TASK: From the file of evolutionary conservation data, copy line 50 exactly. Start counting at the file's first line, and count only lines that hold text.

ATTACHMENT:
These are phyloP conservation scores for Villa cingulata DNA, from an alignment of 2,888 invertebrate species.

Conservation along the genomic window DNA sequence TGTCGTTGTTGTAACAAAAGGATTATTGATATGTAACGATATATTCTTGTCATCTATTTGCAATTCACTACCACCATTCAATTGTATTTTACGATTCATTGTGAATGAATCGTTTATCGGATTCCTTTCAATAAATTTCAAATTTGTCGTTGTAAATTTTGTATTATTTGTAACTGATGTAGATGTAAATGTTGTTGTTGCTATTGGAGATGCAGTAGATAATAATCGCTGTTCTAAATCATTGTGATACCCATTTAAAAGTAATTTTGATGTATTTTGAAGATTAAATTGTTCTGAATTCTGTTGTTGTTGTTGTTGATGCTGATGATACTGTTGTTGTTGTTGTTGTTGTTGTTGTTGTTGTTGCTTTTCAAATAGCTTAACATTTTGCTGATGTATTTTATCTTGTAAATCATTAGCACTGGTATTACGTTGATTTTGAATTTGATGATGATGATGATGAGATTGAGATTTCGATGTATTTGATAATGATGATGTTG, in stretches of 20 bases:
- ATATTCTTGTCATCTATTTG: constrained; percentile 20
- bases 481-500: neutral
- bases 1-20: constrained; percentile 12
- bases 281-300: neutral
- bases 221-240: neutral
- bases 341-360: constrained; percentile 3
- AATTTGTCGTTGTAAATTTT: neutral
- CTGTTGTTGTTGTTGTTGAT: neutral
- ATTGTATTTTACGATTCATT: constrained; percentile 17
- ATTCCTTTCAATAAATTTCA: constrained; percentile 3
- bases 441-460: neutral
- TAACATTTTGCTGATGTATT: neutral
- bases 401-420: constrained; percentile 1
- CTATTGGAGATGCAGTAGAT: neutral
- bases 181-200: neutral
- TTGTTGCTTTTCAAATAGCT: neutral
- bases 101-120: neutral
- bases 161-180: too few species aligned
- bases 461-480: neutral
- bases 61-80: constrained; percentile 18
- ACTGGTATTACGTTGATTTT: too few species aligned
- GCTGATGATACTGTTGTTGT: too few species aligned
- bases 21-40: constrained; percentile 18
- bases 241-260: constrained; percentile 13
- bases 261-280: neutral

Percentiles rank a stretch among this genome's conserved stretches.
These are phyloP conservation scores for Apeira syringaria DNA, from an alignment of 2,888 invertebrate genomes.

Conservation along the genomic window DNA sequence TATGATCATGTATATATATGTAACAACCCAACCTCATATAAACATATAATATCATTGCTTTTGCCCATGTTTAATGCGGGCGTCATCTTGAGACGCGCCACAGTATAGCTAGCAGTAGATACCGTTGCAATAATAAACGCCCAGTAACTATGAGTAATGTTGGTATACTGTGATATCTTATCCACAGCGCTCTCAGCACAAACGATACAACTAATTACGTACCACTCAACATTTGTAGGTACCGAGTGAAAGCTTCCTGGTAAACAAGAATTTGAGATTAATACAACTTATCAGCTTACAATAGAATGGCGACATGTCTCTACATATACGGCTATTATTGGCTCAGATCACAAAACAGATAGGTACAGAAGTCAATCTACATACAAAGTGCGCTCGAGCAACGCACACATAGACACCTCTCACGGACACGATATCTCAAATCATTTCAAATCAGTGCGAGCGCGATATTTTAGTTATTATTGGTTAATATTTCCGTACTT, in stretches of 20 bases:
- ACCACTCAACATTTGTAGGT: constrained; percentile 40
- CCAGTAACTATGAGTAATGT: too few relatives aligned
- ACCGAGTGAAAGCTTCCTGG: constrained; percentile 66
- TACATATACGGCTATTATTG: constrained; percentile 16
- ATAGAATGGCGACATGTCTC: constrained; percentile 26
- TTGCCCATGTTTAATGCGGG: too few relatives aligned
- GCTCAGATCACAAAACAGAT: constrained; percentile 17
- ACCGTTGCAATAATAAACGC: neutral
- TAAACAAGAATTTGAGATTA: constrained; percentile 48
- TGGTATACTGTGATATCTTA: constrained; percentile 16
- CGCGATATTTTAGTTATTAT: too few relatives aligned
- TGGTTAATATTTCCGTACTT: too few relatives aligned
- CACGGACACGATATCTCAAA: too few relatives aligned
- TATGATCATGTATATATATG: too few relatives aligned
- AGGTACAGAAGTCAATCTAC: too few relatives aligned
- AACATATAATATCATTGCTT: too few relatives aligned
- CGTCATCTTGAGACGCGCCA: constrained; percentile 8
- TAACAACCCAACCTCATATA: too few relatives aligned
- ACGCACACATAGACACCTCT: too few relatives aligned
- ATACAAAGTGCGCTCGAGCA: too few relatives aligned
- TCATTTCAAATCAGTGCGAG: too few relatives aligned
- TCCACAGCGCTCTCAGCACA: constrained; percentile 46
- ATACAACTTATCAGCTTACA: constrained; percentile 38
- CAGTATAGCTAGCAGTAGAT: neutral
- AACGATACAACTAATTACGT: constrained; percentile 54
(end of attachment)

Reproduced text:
- ATACAAAGTGCGCTCGAGCA: too few relatives aligned